Many diabetics can stop taking medication after surgery
The most dramatic benefit of weight loss surgery isn't just a drop in pounds: Type 2 diabetes also improves significantly in most people or even goes into remission.
This change is made possible, in part, by hormones that go up — and down — after surgery.
During two of the most common types of bariatric surgery, either the digestive tract is rearranged or part of the stomach is removed — altering the levels of hormones released by the gut, says Alfonso Torquati, MD, a bariatric surgeon at Rush University Medical Center.
Produced in the intestines, this hormone normally spikes after a meal. Its job is to help insulin move glucose (sugar) out of the bloodstream and into cells.
But in people who are obese, GLP-1 doesn't spike as it should after eating.
Research by Torquati and colleagues found that GLP-1 goes up substantially following a meal very soon after patients have bariatric surgery. And more GLP-1 means more help for insulin with regulating glucose.
"That's why a lot of people can come off diabetes medication right away after surgery — even before they lose weight," he says.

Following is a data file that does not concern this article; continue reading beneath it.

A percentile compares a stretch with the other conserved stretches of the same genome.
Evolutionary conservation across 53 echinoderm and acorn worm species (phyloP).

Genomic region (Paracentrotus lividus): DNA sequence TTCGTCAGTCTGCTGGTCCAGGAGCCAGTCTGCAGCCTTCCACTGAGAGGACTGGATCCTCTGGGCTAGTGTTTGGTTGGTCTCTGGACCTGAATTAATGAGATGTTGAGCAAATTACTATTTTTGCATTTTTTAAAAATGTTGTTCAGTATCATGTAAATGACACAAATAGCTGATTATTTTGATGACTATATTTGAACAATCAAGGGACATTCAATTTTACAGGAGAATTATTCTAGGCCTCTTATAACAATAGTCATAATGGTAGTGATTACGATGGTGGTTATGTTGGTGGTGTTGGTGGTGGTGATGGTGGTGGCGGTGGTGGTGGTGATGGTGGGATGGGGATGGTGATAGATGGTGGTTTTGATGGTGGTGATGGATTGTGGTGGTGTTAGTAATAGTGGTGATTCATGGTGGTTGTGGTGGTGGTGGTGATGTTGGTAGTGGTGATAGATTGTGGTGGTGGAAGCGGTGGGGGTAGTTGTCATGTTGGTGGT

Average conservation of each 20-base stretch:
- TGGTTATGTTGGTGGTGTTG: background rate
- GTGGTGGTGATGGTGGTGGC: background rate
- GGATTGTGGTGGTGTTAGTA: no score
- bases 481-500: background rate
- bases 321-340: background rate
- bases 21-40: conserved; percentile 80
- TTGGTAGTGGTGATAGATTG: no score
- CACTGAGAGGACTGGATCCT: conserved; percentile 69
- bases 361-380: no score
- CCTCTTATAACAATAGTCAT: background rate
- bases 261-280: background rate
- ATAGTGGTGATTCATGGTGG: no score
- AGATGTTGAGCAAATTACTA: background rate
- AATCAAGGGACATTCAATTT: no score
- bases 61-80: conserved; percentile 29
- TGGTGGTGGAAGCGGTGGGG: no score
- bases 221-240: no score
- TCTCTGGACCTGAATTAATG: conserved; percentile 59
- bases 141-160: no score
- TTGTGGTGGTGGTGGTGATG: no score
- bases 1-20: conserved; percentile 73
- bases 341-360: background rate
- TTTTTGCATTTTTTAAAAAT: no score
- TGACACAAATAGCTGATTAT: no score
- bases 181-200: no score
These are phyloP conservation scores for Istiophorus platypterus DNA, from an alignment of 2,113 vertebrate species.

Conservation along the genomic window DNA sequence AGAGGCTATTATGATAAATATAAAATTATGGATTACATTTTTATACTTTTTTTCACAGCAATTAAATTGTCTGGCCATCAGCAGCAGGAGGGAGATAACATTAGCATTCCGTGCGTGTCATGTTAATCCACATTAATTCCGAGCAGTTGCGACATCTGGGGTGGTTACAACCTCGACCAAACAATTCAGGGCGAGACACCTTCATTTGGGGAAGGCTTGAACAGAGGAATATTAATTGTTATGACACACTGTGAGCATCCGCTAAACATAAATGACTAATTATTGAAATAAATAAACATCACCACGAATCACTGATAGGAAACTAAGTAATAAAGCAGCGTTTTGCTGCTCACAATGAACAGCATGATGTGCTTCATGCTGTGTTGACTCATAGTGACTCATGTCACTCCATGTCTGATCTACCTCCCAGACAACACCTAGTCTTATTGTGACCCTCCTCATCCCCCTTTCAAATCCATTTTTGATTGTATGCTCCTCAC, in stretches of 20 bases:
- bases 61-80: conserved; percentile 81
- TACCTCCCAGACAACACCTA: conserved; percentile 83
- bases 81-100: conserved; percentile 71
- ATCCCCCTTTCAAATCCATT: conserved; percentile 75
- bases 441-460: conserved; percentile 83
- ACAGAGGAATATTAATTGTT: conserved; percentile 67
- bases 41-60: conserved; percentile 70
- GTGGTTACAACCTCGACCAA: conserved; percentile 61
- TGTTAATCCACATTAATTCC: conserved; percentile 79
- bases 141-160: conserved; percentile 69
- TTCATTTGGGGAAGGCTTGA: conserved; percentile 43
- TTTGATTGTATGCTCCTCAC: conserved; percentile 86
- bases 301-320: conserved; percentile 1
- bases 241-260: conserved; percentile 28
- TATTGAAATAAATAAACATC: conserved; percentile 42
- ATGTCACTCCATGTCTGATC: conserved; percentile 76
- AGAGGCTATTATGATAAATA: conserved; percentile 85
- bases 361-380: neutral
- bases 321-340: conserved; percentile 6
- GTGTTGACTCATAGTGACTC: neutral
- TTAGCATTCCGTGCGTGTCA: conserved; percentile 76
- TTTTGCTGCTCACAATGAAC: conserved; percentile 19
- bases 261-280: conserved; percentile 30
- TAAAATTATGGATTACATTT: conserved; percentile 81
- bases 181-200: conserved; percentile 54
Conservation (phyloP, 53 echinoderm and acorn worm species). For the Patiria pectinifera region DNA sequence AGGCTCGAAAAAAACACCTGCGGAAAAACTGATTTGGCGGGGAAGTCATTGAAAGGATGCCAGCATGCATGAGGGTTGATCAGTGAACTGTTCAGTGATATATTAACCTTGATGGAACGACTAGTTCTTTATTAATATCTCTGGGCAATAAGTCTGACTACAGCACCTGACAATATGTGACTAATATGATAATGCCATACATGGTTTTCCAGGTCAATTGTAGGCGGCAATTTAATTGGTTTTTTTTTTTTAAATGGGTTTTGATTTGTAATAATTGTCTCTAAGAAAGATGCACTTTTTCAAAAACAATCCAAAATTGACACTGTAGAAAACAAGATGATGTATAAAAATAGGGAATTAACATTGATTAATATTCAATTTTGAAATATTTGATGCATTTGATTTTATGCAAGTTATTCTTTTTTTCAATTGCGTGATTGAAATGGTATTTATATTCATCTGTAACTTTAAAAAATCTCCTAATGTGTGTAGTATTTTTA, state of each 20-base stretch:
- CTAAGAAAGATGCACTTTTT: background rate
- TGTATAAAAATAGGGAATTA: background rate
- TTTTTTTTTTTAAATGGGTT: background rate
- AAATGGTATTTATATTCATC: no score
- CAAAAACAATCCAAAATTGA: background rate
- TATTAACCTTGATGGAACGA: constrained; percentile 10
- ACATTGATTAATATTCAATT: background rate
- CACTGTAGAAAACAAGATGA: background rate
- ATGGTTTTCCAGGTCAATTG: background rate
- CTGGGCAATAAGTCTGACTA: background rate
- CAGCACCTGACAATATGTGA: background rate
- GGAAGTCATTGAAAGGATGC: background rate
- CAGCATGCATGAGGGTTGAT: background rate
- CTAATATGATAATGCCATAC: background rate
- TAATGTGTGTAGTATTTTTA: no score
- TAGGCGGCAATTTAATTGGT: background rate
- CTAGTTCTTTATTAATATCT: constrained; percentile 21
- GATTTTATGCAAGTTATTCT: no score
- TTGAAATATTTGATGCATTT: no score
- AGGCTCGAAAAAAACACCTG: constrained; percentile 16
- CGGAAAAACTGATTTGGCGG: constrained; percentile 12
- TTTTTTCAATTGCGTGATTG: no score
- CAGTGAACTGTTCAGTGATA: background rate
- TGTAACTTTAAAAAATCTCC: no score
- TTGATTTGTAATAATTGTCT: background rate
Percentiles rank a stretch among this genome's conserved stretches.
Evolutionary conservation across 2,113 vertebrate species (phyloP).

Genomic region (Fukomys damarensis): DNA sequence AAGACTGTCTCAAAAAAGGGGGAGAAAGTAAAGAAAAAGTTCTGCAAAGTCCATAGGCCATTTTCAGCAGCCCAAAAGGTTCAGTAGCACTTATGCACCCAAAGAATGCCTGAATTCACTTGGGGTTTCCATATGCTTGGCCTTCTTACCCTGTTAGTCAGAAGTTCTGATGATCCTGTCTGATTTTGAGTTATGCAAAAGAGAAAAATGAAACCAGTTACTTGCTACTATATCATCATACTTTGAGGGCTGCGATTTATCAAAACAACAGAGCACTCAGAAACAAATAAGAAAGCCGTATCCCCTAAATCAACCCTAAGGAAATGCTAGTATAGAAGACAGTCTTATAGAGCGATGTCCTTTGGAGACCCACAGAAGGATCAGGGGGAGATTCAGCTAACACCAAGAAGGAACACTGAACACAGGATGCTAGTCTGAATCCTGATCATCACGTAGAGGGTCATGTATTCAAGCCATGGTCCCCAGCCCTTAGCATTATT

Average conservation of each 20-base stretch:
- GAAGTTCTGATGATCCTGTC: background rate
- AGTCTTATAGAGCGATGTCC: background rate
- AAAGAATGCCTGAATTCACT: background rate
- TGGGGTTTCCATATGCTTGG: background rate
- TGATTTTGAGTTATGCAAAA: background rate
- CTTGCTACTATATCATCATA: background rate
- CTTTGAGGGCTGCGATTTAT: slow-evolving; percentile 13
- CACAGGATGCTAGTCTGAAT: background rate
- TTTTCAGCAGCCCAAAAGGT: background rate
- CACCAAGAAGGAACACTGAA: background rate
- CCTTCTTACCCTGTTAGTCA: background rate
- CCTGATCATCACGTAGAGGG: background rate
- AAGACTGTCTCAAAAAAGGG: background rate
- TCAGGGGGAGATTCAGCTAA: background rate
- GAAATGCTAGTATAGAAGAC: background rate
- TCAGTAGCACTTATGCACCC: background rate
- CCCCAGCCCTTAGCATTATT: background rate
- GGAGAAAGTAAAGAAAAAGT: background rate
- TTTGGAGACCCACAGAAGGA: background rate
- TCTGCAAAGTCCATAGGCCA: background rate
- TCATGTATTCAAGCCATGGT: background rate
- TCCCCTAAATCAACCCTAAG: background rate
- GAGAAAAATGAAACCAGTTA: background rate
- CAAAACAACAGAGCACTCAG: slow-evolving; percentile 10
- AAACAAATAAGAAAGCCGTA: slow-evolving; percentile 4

The hormone peptide YY, which helps the body feel full after a meal, also increases; meanwhile, the hormone ghrelin, which signals the body to eat, decreases after bariatric surgery.
These hormonal changes help people lose weight without feeling famished. And eating fewer calories and carbohydrates plays a key role in controlling diabetes, Torquati says.
"At Rush, one of the things we want to study next is how these gut hormones respond differently in different races," Torquati says.
A lot of people can come off diabetes medication right away after surgery — even before they lose weight.
The American Diabetes Association recommends bariatric surgery as a first-line treatment for people with a body mass index (BMI) over 35. Calculate your BMI.